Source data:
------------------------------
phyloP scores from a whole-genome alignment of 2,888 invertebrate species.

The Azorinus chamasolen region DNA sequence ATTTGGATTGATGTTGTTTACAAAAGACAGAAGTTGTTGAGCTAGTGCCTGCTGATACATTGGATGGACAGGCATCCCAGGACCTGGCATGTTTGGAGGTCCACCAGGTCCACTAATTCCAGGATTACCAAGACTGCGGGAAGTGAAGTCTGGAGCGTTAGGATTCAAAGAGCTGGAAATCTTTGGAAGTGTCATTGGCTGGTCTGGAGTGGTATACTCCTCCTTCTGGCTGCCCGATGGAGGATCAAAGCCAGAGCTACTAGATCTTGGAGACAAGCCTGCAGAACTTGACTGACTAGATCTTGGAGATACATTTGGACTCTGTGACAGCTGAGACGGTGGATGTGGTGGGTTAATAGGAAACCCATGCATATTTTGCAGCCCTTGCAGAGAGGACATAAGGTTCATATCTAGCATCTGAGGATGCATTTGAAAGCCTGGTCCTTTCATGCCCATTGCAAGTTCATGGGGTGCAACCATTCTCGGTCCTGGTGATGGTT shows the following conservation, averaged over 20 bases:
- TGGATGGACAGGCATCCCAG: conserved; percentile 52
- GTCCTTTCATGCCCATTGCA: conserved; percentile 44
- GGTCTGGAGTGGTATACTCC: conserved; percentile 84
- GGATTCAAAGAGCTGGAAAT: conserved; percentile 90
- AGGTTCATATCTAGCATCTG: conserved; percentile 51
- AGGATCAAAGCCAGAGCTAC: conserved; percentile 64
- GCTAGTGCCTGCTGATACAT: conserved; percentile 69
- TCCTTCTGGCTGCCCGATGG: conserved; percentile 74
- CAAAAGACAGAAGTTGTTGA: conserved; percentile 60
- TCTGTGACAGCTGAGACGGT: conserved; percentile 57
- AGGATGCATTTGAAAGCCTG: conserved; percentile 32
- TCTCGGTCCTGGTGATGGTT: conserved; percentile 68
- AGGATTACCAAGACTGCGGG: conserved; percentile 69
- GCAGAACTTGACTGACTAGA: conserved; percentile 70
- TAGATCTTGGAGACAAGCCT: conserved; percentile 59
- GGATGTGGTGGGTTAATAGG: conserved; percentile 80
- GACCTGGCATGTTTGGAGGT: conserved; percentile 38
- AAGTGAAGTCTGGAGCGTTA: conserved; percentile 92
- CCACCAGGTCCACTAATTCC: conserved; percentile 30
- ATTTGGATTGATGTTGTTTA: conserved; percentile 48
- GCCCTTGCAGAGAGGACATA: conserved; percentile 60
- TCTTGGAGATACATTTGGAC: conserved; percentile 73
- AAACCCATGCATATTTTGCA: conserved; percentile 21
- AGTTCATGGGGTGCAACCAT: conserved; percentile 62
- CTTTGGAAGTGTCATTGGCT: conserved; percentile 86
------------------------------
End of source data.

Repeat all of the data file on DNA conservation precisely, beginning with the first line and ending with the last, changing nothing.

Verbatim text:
phyloP scores from a whole-genome alignment of 2,888 invertebrate species.

The Azorinus chamasolen region DNA sequence ATTTGGATTGATGTTGTTTACAAAAGACAGAAGTTGTTGAGCTAGTGCCTGCTGATACATTGGATGGACAGGCATCCCAGGACCTGGCATGTTTGGAGGTCCACCAGGTCCACTAATTCCAGGATTACCAAGACTGCGGGAAGTGAAGTCTGGAGCGTTAGGATTCAAAGAGCTGGAAATCTTTGGAAGTGTCATTGGCTGGTCTGGAGTGGTATACTCCTCCTTCTGGCTGCCCGATGGAGGATCAAAGCCAGAGCTACTAGATCTTGGAGACAAGCCTGCAGAACTTGACTGACTAGATCTTGGAGATACATTTGGACTCTGTGACAGCTGAGACGGTGGATGTGGTGGGTTAATAGGAAACCCATGCATATTTTGCAGCCCTTGCAGAGAGGACATAAGGTTCATATCTAGCATCTGAGGATGCATTTGAAAGCCTGGTCCTTTCATGCCCATTGCAAGTTCATGGGGTGCAACCATTCTCGGTCCTGGTGATGGTT shows the following conservation, averaged over 20 bases:
- TGGATGGACAGGCATCCCAG: conserved; percentile 52
- GTCCTTTCATGCCCATTGCA: conserved; percentile 44
- GGTCTGGAGTGGTATACTCC: conserved; percentile 84
- GGATTCAAAGAGCTGGAAAT: conserved; percentile 90
- AGGTTCATATCTAGCATCTG: conserved; percentile 51
- AGGATCAAAGCCAGAGCTAC: conserved; percentile 64
- GCTAGTGCCTGCTGATACAT: conserved; percentile 69
- TCCTTCTGGCTGCCCGATGG: conserved; percentile 74
- CAAAAGACAGAAGTTGTTGA: conserved; percentile 60
- TCTGTGACAGCTGAGACGGT: conserved; percentile 57
- AGGATGCATTTGAAAGCCTG: conserved; percentile 32
- TCTCGGTCCTGGTGATGGTT: conserved; percentile 68
- AGGATTACCAAGACTGCGGG: conserved; percentile 69
- GCAGAACTTGACTGACTAGA: conserved; percentile 70
- TAGATCTTGGAGACAAGCCT: conserved; percentile 59
- GGATGTGGTGGGTTAATAGG: conserved; percentile 80
- GACCTGGCATGTTTGGAGGT: conserved; percentile 38
- AAGTGAAGTCTGGAGCGTTA: conserved; percentile 92
- CCACCAGGTCCACTAATTCC: conserved; percentile 30
- ATTTGGATTGATGTTGTTTA: conserved; percentile 48
- GCCCTTGCAGAGAGGACATA: conserved; percentile 60
- TCTTGGAGATACATTTGGAC: conserved; percentile 73
- AAACCCATGCATATTTTGCA: conserved; percentile 21
- AGTTCATGGGGTGCAACCAT: conserved; percentile 62
- CTTTGGAAGTGTCATTGGCT: conserved; percentile 86